Funny that I can’t remember this comment about Zinc. But yeah I agree to the general point you are making.

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Chandru April 21, 2012 at 10:33 pm

Hi Manshu,
A few months back there was an intverview in Mutual Funds Insight by one of the Contra Fund managers. He reiterated the point which has been mentioned earlier in the thread – the timing of taking a position more than the choice of securities. But isn’t that the strategy followed by most mutual funds – to buy when it is low and it is low when it is out of favour?
Two other points:
1.Magnum contra seems to have the highest 10 year return compared to peers that have survived for similar period. Whether it is the investment philosophy, efficiency of the fund manager then or the size and rate of growth of fund I don’t know.
2.I wonder what is the main difference between value investing and contrarian investing.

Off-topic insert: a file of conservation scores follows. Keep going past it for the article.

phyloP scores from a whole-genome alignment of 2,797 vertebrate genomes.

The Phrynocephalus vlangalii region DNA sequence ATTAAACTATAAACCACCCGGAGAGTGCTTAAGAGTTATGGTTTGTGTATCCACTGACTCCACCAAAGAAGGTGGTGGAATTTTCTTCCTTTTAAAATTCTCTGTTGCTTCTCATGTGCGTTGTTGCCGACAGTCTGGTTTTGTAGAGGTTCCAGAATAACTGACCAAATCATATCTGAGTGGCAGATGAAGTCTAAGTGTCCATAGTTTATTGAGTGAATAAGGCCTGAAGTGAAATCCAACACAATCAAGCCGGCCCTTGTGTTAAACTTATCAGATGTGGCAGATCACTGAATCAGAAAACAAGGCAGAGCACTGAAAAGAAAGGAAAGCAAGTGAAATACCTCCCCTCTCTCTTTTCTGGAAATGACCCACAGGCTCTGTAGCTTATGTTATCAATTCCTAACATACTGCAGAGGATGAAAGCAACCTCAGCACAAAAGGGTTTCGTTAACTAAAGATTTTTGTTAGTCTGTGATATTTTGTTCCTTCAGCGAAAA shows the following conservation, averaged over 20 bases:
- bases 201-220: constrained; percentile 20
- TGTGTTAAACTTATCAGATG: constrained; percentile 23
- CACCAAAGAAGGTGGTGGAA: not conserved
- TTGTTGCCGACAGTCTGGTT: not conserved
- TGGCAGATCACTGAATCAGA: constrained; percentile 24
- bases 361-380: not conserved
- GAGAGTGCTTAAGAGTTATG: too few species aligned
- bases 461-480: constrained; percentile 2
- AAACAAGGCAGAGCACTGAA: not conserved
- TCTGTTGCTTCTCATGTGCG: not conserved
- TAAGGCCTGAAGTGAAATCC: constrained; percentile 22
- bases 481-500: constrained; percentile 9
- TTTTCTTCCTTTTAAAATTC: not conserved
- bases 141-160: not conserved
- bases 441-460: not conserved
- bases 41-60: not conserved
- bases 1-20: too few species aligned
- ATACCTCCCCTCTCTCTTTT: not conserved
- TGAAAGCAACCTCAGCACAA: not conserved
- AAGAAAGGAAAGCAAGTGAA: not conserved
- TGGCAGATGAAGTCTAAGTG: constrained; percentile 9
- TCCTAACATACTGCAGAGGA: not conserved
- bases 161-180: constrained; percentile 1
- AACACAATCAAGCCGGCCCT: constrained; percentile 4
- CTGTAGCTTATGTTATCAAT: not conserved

Interested in knowing views.

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Manshu April 22, 2012 at 8:17 pm

Hi Chandru – If someone came in today and said I bought Puts on Apple then that I’m sure is contrarian investing, and if someone were buying Apple at $5 and their portfolio shows a healthy amount of Apple stock today then that’s contrarian investing and you own a blue chip even while you invested in a contrarian manner. I can understand and totally appreciate the view point on timing. But if you see a bunch of blue chips in someone’s portfolio and they say that we bought these during dips, well, then that’s not so different from a retail investor who had a SIP going and bought during the dips as well, right? That’s not all that contrarian.

To the question of contrarian and value investing – the one difference I would say is that while a value investor won’t choose a cash flow negative floundering business whereas a contrarian may seeing how it may turn around. Good idea for perhaps a next post on this.

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Chandran April 25, 2012 at 3:17 am

Hi Manshu,
That makes sense about contrarian and value investing.